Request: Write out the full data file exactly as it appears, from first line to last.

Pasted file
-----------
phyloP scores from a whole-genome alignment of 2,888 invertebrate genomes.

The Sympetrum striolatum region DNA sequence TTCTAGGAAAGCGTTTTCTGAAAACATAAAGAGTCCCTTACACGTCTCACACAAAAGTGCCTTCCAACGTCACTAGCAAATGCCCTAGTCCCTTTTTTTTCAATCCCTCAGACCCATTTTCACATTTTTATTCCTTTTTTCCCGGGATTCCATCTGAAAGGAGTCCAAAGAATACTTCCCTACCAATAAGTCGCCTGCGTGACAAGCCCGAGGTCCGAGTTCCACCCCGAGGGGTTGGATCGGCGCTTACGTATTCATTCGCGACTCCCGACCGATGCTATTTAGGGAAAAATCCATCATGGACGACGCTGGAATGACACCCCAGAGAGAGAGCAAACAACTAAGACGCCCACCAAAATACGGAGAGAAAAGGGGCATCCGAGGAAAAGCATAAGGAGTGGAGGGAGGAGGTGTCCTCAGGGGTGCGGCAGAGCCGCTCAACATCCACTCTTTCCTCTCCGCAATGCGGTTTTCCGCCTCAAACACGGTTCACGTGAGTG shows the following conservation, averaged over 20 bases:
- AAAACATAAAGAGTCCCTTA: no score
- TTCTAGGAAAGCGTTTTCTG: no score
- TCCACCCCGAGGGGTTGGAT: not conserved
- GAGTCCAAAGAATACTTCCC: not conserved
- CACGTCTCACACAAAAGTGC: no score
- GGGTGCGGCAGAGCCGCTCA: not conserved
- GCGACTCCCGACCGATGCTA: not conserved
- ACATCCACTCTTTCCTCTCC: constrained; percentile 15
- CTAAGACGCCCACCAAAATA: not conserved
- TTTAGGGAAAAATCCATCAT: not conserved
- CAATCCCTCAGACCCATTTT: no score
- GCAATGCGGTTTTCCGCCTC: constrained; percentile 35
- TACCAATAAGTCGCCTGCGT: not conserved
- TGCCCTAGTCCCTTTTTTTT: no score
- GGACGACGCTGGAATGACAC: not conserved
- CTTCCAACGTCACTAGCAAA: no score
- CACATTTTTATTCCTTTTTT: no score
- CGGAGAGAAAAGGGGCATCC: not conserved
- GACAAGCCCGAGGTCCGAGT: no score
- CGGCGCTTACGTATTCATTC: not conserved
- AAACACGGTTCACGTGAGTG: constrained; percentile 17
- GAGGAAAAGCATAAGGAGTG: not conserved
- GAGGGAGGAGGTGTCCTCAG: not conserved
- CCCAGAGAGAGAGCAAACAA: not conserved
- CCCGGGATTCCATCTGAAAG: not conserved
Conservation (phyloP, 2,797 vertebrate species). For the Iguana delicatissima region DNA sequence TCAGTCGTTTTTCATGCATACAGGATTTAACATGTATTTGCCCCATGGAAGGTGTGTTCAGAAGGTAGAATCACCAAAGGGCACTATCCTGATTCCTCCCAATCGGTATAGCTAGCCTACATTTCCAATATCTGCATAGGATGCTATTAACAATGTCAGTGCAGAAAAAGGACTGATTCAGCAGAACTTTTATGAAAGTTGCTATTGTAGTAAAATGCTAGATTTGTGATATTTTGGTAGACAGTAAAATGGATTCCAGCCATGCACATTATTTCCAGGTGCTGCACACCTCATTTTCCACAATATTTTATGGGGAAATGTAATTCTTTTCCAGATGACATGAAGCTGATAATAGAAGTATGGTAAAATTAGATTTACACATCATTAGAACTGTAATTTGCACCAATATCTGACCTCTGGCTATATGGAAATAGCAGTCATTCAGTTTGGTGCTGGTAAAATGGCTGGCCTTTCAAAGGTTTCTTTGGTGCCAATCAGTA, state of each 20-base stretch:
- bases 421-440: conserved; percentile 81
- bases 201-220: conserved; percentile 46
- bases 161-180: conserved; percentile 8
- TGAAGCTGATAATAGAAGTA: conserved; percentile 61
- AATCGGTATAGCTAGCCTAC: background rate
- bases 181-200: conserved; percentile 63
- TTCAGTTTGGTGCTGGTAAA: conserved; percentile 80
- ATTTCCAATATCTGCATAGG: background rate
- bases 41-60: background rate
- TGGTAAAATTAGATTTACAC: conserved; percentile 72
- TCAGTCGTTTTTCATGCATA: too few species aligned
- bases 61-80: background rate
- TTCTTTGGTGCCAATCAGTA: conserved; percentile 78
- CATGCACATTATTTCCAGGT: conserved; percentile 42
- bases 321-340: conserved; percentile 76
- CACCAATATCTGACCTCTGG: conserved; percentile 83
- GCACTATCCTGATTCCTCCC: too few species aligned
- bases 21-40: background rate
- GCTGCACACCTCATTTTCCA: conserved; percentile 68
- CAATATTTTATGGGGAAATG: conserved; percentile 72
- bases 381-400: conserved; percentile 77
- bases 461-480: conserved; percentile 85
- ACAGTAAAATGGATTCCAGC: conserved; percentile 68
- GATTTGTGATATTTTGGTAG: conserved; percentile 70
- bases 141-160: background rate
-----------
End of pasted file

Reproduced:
phyloP scores from a whole-genome alignment of 2,888 invertebrate genomes.

The Sympetrum striolatum region DNA sequence TTCTAGGAAAGCGTTTTCTGAAAACATAAAGAGTCCCTTACACGTCTCACACAAAAGTGCCTTCCAACGTCACTAGCAAATGCCCTAGTCCCTTTTTTTTCAATCCCTCAGACCCATTTTCACATTTTTATTCCTTTTTTCCCGGGATTCCATCTGAAAGGAGTCCAAAGAATACTTCCCTACCAATAAGTCGCCTGCGTGACAAGCCCGAGGTCCGAGTTCCACCCCGAGGGGTTGGATCGGCGCTTACGTATTCATTCGCGACTCCCGACCGATGCTATTTAGGGAAAAATCCATCATGGACGACGCTGGAATGACACCCCAGAGAGAGAGCAAACAACTAAGACGCCCACCAAAATACGGAGAGAAAAGGGGCATCCGAGGAAAAGCATAAGGAGTGGAGGGAGGAGGTGTCCTCAGGGGTGCGGCAGAGCCGCTCAACATCCACTCTTTCCTCTCCGCAATGCGGTTTTCCGCCTCAAACACGGTTCACGTGAGTG shows the following conservation, averaged over 20 bases:
- AAAACATAAAGAGTCCCTTA: no score
- TTCTAGGAAAGCGTTTTCTG: no score
- TCCACCCCGAGGGGTTGGAT: not conserved
- GAGTCCAAAGAATACTTCCC: not conserved
- CACGTCTCACACAAAAGTGC: no score
- GGGTGCGGCAGAGCCGCTCA: not conserved
- GCGACTCCCGACCGATGCTA: not conserved
- ACATCCACTCTTTCCTCTCC: constrained; percentile 15
- CTAAGACGCCCACCAAAATA: not conserved
- TTTAGGGAAAAATCCATCAT: not conserved
- CAATCCCTCAGACCCATTTT: no score
- GCAATGCGGTTTTCCGCCTC: constrained; percentile 35
- TACCAATAAGTCGCCTGCGT: not conserved
- TGCCCTAGTCCCTTTTTTTT: no score
- GGACGACGCTGGAATGACAC: not conserved
- CTTCCAACGTCACTAGCAAA: no score
- CACATTTTTATTCCTTTTTT: no score
- CGGAGAGAAAAGGGGCATCC: not conserved
- GACAAGCCCGAGGTCCGAGT: no score
- CGGCGCTTACGTATTCATTC: not conserved
- AAACACGGTTCACGTGAGTG: constrained; percentile 17
- GAGGAAAAGCATAAGGAGTG: not conserved
- GAGGGAGGAGGTGTCCTCAG: not conserved
- CCCAGAGAGAGAGCAAACAA: not conserved
- CCCGGGATTCCATCTGAAAG: not conserved
Conservation (phyloP, 2,797 vertebrate species). For the Iguana delicatissima region DNA sequence TCAGTCGTTTTTCATGCATACAGGATTTAACATGTATTTGCCCCATGGAAGGTGTGTTCAGAAGGTAGAATCACCAAAGGGCACTATCCTGATTCCTCCCAATCGGTATAGCTAGCCTACATTTCCAATATCTGCATAGGATGCTATTAACAATGTCAGTGCAGAAAAAGGACTGATTCAGCAGAACTTTTATGAAAGTTGCTATTGTAGTAAAATGCTAGATTTGTGATATTTTGGTAGACAGTAAAATGGATTCCAGCCATGCACATTATTTCCAGGTGCTGCACACCTCATTTTCCACAATATTTTATGGGGAAATGTAATTCTTTTCCAGATGACATGAAGCTGATAATAGAAGTATGGTAAAATTAGATTTACACATCATTAGAACTGTAATTTGCACCAATATCTGACCTCTGGCTATATGGAAATAGCAGTCATTCAGTTTGGTGCTGGTAAAATGGCTGGCCTTTCAAAGGTTTCTTTGGTGCCAATCAGTA, state of each 20-base stretch:
- bases 421-440: conserved; percentile 81
- bases 201-220: conserved; percentile 46
- bases 161-180: conserved; percentile 8
- TGAAGCTGATAATAGAAGTA: conserved; percentile 61
- AATCGGTATAGCTAGCCTAC: background rate
- bases 181-200: conserved; percentile 63
- TTCAGTTTGGTGCTGGTAAA: conserved; percentile 80
- ATTTCCAATATCTGCATAGG: background rate
- bases 41-60: background rate
- TGGTAAAATTAGATTTACAC: conserved; percentile 72
- TCAGTCGTTTTTCATGCATA: too few species aligned
- bases 61-80: background rate
- TTCTTTGGTGCCAATCAGTA: conserved; percentile 78
- CATGCACATTATTTCCAGGT: conserved; percentile 42
- bases 321-340: conserved; percentile 76
- CACCAATATCTGACCTCTGG: conserved; percentile 83
- GCACTATCCTGATTCCTCCC: too few species aligned
- bases 21-40: background rate
- GCTGCACACCTCATTTTCCA: conserved; percentile 68
- CAATATTTTATGGGGAAATG: conserved; percentile 72
- bases 381-400: conserved; percentile 77
- bases 461-480: conserved; percentile 85
- ACAGTAAAATGGATTCCAGC: conserved; percentile 68
- GATTTGTGATATTTTGGTAG: conserved; percentile 70
- bases 141-160: background rate